Drones in Disaster: A Sobering View

Hurricane Harvey has dropped more than 11 trillion gallons of water on southeast Texas and Louisiana. A number that big is difficult to comprehend in our minds. Sure some folks try to use illustrations like, "2 inches of water over the entire state of Texas" or they may try to equate Olympic sized swimming pools or they even try visualizing that water as a big cube miles wide. But nothing puts it into perspective like a photograph or video from the air showing the wide-spread destruction.

In the aftermath (and even during) the torrential rain in Houston we were already seeing drone footage from affected areas. The powerful images were broadcast on every network and those images mesmerized America for days. It wasn’t something we haven’t seen before, it was simply that we hadn’t seen so many different views from so many different places with such rapid succession.


These views were thanks to the proliferation of consumer drones with HD cameras and real-time video down-links. These drones are relatively inexpensive and are often given as Christmas presents every year. With an estimated 770,000 drones in the U.S. many hobbyists are stepping outside and becoming aerial photographers and videographers documenting the conditions around their neighborhood.  A quick search of YouTube shows hundreds of videos uploaded by amateur drone pilots in the wake of Hurricane Harvey.  In effect, these pilots become citizen journalists much like we’ve seen with the cell phone revolution.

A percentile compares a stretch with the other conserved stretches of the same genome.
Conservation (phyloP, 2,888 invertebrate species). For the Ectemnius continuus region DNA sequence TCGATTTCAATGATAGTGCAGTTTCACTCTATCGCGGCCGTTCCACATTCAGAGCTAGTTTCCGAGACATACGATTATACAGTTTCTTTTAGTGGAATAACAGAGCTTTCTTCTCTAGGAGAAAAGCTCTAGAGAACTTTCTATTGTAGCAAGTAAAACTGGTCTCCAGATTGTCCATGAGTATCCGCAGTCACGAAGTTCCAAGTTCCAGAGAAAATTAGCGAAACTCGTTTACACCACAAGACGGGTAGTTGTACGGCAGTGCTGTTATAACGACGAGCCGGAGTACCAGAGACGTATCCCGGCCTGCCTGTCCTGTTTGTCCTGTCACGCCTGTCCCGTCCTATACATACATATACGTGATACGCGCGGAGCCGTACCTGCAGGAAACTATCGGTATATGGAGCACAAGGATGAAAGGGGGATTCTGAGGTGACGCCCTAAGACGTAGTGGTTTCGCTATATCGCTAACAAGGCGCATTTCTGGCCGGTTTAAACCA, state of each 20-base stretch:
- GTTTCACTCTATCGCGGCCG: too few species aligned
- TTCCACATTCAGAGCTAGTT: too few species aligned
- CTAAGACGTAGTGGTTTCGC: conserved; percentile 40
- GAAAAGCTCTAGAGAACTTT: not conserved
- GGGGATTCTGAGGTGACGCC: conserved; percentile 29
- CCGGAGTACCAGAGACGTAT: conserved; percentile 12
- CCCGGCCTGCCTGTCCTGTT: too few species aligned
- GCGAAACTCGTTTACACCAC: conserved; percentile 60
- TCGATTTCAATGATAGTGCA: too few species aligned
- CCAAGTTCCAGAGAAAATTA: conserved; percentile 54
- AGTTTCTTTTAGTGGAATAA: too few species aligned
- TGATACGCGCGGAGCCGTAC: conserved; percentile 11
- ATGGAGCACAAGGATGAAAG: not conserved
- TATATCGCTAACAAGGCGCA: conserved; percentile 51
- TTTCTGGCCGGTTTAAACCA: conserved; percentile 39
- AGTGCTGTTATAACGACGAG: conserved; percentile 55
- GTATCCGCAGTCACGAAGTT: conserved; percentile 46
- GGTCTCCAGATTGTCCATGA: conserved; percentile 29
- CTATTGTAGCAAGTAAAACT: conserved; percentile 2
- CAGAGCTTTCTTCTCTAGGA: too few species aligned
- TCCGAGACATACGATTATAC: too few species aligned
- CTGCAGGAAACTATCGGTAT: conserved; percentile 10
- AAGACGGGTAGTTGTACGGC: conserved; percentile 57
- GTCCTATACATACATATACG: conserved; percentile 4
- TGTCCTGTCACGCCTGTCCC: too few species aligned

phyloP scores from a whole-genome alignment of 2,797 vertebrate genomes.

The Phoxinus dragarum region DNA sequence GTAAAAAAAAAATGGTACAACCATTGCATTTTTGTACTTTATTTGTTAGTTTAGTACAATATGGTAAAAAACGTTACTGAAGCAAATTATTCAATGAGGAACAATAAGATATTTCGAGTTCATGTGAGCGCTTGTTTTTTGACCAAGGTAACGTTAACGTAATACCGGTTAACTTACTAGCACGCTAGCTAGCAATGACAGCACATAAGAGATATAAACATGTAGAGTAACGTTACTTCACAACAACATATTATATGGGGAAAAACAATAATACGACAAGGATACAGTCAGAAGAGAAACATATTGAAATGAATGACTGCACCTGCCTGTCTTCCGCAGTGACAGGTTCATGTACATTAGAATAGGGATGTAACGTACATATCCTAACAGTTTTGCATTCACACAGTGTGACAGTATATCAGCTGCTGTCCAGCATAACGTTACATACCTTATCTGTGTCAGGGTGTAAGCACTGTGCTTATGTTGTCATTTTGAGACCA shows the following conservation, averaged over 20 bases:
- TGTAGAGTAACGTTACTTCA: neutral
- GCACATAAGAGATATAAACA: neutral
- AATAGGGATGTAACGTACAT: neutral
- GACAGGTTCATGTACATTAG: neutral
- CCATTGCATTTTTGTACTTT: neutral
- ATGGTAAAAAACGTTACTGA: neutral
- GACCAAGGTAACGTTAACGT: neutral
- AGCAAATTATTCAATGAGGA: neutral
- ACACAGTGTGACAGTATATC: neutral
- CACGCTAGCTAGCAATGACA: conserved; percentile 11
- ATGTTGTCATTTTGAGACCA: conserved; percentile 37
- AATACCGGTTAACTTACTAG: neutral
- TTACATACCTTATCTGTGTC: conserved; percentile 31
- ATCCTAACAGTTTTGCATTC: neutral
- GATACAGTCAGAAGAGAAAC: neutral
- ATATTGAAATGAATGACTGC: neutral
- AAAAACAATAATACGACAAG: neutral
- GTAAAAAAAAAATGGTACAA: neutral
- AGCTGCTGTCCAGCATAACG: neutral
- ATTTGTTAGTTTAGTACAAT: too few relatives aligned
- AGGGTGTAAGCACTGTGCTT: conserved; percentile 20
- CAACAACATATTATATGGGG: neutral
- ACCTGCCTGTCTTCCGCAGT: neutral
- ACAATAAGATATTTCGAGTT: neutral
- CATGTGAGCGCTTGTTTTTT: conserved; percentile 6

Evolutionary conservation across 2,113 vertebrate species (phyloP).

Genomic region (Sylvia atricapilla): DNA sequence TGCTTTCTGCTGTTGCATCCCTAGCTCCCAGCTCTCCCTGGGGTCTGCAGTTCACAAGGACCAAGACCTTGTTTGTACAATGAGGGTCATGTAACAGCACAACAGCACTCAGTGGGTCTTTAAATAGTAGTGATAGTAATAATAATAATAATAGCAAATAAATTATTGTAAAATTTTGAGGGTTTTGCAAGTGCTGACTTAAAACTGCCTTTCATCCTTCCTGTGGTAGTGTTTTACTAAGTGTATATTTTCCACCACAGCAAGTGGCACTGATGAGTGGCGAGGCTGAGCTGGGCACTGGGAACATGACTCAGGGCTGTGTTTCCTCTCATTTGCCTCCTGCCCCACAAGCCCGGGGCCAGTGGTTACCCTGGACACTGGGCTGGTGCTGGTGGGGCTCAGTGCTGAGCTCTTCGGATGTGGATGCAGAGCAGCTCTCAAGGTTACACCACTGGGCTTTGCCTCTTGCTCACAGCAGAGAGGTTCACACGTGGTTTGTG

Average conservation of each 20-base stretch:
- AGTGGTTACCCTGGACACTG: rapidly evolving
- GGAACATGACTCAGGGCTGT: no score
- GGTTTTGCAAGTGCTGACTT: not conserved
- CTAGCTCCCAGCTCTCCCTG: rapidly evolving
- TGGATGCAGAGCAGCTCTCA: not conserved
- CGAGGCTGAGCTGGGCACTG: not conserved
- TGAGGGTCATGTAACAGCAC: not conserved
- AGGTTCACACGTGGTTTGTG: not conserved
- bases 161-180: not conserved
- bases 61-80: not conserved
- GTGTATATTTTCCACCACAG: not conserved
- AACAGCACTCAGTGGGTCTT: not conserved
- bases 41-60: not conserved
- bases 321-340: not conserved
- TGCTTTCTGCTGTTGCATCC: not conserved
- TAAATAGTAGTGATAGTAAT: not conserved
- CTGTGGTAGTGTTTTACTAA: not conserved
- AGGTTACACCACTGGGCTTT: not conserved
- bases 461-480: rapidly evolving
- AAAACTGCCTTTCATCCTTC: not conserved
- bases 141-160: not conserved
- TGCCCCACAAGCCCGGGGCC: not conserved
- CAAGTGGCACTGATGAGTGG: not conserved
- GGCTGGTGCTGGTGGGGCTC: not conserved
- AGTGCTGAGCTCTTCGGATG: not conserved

Drones are allowing us to document the effects of hurricanes and other disasters like never before. Instead of relying on word pictures and illustrations we can see, from the air, what 11 trillion gallons of water can do. Now we can see neighborhood by neighborhood the extent of flooding, wind damage and debris almost immediately.

While these drone pilots are offering new and sometimes sobering images from the air, there are others who are working towards turning those views into actionable data for emergency officials. These images are being used by emergency personnel to effectively provide rescue and relief to targeted areas instead of canvasing all areas.